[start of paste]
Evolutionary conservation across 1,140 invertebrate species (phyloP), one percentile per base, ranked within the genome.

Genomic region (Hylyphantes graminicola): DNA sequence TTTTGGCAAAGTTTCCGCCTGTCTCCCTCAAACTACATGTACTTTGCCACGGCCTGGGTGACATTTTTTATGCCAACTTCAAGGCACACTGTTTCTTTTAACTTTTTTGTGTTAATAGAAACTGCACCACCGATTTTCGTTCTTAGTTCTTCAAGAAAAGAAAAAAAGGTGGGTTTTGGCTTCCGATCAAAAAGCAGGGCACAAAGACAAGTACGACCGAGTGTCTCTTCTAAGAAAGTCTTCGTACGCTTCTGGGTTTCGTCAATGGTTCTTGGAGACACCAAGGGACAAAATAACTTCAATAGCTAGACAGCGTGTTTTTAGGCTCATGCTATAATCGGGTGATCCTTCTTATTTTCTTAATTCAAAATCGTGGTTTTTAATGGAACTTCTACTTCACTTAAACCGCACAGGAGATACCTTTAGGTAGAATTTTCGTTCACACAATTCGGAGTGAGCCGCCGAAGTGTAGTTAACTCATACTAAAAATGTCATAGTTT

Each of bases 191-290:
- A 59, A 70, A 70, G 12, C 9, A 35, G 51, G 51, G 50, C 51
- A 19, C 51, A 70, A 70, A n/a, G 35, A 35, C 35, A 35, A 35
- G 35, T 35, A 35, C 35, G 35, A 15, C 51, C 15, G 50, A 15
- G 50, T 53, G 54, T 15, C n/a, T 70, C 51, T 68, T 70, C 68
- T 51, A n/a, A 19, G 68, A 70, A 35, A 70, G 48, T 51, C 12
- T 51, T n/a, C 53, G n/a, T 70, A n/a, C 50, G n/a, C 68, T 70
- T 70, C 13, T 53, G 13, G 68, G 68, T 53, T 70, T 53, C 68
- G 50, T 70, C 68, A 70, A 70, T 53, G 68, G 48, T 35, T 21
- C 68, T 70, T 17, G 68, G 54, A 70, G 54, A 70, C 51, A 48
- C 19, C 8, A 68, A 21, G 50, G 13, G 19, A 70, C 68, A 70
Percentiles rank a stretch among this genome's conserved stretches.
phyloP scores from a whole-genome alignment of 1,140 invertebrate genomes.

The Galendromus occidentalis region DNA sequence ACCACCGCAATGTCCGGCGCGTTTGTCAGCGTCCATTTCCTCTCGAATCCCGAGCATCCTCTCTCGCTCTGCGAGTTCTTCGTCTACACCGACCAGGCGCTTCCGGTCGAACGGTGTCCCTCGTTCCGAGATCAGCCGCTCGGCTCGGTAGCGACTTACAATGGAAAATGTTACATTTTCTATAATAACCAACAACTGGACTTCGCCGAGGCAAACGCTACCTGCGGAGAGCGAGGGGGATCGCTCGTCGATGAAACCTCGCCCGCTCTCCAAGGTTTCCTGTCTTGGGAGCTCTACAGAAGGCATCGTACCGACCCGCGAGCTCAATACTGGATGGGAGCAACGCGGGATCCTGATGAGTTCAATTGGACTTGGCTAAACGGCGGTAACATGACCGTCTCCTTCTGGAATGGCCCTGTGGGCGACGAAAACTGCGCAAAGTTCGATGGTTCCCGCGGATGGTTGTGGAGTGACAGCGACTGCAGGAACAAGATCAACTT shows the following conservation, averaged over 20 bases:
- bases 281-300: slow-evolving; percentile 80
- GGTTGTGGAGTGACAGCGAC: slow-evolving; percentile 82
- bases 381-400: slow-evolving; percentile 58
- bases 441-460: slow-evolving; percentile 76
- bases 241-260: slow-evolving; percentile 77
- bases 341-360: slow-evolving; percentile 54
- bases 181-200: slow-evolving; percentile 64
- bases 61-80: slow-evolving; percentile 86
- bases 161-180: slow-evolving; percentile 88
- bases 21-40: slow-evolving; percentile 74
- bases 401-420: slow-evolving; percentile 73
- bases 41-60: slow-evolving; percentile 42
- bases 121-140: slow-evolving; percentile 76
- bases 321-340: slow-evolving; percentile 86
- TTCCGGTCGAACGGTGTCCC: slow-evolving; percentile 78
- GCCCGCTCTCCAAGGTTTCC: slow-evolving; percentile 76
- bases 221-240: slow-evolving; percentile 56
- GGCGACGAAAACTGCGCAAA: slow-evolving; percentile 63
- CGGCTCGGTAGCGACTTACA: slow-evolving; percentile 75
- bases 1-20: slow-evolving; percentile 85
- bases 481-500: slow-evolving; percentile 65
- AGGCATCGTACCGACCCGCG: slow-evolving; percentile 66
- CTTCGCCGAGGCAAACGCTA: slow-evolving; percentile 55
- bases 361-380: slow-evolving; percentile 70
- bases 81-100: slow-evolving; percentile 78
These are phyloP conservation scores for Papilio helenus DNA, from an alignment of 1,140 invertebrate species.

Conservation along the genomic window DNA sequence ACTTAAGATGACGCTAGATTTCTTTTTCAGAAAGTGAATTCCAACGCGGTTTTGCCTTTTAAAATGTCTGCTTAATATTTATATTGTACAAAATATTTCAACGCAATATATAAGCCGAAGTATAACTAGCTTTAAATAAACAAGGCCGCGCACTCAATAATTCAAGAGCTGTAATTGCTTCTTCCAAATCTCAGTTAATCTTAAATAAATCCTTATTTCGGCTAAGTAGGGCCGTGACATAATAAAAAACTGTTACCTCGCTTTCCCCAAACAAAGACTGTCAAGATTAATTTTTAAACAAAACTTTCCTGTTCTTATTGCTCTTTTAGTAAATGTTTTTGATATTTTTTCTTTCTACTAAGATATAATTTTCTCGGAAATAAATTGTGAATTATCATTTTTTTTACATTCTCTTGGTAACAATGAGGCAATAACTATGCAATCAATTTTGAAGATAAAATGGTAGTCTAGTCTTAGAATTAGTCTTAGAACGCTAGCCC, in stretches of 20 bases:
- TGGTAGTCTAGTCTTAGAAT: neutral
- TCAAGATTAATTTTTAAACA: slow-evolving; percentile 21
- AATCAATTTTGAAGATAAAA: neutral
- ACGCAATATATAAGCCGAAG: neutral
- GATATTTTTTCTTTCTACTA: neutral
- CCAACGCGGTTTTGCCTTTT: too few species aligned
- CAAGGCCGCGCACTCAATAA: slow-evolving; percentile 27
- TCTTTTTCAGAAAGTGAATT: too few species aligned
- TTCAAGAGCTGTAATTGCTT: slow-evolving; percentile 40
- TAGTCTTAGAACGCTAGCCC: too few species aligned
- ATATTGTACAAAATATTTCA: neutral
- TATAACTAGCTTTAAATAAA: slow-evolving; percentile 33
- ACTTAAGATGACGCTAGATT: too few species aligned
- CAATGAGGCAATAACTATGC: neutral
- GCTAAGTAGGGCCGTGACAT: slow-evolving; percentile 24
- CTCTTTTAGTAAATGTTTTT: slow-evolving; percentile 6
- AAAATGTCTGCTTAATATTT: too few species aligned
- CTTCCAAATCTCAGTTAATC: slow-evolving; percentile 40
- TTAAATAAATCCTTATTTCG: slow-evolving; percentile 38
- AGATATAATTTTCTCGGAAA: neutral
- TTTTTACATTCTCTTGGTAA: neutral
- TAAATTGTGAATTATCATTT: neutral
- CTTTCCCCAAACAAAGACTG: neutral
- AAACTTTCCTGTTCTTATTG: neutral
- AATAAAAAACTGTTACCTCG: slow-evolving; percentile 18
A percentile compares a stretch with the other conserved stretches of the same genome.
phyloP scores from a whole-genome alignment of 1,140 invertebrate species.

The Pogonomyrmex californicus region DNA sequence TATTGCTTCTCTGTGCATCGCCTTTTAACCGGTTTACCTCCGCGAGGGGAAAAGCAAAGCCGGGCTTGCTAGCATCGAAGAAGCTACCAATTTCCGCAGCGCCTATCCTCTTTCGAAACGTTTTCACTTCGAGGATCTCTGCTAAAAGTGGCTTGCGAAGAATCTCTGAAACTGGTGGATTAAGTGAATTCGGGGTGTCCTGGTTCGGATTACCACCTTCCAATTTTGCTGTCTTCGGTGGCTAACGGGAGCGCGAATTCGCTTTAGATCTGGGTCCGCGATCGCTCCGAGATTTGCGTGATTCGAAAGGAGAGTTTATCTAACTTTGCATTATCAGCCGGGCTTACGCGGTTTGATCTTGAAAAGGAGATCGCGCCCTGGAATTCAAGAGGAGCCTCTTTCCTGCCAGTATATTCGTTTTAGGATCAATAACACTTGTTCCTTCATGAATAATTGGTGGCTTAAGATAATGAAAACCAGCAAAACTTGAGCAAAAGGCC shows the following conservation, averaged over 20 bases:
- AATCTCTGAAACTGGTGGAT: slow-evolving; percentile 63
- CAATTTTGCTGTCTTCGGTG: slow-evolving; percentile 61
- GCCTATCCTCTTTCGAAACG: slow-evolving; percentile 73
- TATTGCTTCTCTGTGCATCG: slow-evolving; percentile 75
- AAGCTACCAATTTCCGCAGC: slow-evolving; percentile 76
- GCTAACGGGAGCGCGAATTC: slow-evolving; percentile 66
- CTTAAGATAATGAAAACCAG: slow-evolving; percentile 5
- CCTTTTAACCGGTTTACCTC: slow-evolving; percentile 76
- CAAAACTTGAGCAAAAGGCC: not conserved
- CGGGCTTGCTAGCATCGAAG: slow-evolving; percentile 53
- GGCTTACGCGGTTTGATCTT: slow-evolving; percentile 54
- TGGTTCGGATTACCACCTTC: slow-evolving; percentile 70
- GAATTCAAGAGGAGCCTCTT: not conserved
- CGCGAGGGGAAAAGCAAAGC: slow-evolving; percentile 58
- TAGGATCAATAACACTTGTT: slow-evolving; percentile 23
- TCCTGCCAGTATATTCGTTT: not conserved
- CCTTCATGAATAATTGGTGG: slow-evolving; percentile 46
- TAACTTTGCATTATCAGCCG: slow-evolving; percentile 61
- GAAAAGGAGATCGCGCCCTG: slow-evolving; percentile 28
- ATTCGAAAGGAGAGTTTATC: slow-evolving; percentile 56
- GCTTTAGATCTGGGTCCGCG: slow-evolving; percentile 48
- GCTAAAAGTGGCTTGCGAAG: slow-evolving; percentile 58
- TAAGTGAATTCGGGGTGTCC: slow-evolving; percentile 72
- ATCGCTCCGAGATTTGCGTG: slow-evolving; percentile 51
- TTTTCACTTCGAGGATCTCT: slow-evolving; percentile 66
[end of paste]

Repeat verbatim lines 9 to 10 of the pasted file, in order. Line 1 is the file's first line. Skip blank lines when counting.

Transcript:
- T 51, T n/a, C 53, G n/a, T 70, A n/a, C 50, G n/a, C 68, T 70
- T 70, C 13, T 53, G 13, G 68, G 68, T 53, T 70, T 53, C 68